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Tip for equidistant planting

CREZIERES, France(Zone 8a)

I have just made a carrot box and I have difficulty in keeping the hexagonal lattice constant.
Eventually I figured out a little tool for making planting holes to the correct spacing. It's just a plank of the correct dimensions, in which I have put screws to make the planting holes. Maybe everyone does this, but I couldn't find it in my gardening encyclopedias.
Carrot box is 65 cm square, so plank is 62 cm long. Spacing for carrots according to Caltech is 2"-3" so I chose 6cm hence lattice is 9:10:9, to leave some edge space.
Some basic geometry and trigonometry shows perpendicular distance between rows =~ 0.85 times the spacing (= 5.1cm). Width of plank, therefore, had to be more than 10.2cm + 2cm to allow room to put screws along the edges of the plank with a bit to spare. Mine was a bit of tongued and grooved with 13cm plus the tongue.
You need three rows (or an odd number larger than three) to allow one row as a guide so you can put the second set of holes exactly the right distance from the first set.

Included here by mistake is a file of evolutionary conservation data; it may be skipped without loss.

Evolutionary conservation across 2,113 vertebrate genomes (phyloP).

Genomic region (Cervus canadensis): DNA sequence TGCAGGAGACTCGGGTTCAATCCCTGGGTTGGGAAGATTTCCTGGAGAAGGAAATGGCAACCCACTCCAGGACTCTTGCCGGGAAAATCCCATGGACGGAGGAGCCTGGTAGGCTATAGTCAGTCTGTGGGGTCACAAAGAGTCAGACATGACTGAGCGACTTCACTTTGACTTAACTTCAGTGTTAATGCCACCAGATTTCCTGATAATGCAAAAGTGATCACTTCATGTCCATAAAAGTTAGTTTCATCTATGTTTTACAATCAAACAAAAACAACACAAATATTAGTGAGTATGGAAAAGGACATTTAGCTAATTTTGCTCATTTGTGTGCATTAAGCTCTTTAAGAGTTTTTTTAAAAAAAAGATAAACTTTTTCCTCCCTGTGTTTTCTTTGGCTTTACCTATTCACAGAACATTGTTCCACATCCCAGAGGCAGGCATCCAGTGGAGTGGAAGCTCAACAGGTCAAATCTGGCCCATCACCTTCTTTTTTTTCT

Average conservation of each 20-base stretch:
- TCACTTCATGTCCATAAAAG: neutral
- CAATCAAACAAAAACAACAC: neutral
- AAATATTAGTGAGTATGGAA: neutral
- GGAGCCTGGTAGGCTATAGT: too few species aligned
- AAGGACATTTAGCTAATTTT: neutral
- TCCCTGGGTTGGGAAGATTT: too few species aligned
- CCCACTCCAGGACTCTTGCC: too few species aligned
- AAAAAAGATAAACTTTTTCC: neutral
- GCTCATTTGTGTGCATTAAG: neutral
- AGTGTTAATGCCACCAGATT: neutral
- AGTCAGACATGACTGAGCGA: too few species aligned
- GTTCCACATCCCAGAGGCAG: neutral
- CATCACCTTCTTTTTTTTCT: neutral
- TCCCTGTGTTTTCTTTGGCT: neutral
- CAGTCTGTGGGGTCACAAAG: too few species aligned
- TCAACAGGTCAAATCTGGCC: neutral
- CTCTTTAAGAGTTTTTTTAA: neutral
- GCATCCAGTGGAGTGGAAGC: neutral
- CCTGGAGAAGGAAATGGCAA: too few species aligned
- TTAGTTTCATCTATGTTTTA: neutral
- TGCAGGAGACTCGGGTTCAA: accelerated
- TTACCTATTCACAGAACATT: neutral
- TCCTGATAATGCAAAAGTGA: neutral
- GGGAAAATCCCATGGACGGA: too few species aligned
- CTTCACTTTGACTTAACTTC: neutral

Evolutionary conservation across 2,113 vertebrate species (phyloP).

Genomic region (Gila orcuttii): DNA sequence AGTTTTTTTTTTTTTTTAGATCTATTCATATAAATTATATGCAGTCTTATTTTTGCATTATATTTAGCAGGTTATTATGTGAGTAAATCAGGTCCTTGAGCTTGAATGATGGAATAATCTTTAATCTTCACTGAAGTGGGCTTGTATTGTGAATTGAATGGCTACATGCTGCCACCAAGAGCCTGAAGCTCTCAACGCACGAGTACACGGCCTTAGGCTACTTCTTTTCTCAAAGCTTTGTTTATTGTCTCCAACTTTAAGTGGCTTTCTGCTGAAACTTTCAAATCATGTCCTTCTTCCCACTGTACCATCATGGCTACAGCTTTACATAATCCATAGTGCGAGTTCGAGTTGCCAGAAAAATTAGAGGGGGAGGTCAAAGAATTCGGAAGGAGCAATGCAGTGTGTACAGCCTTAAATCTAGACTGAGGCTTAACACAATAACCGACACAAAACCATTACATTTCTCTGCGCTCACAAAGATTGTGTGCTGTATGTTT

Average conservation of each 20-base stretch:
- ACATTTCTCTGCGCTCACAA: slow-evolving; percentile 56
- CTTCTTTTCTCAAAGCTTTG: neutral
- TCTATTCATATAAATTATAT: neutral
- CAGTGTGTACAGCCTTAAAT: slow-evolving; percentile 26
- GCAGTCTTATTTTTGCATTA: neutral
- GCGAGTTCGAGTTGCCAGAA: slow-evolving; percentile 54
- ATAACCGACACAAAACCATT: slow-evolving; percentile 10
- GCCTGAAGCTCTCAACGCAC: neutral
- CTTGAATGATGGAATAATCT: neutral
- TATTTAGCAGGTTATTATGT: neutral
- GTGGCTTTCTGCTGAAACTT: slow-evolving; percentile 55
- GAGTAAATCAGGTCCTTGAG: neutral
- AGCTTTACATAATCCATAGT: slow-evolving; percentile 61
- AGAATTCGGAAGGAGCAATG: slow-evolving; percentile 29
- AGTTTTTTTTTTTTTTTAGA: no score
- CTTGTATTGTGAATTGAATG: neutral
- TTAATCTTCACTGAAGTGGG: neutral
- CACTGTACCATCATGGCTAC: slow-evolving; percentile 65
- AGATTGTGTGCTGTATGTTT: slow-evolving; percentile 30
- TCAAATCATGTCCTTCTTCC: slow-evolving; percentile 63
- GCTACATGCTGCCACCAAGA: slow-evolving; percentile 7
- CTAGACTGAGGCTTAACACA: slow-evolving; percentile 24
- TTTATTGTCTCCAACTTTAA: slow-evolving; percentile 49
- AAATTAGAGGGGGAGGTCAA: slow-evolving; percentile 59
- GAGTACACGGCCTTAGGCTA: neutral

Theoretically the screws should stick out to the planting depth of the seeds, but around a cm is ok for most vegetable seeds. I am clumsy so some screws are not vertical, but the tolerance doesn't need to be less than 3mm so a multitude of sins are possible.
Images show the result and it's sowing holes in the carrot box.
You must water before making the holes otherwise the holes fill themselves in.
Obviously, if you have good, fine soil, you can use it to make an equidistant planting lattice in open soil as well, and have different shaped and sized planks for veg with different planting distances. The 0.85 (=(√3)/2) multiple for the vertical spacing is invariant.

Thumbnail by cinemike Thumbnail by cinemike

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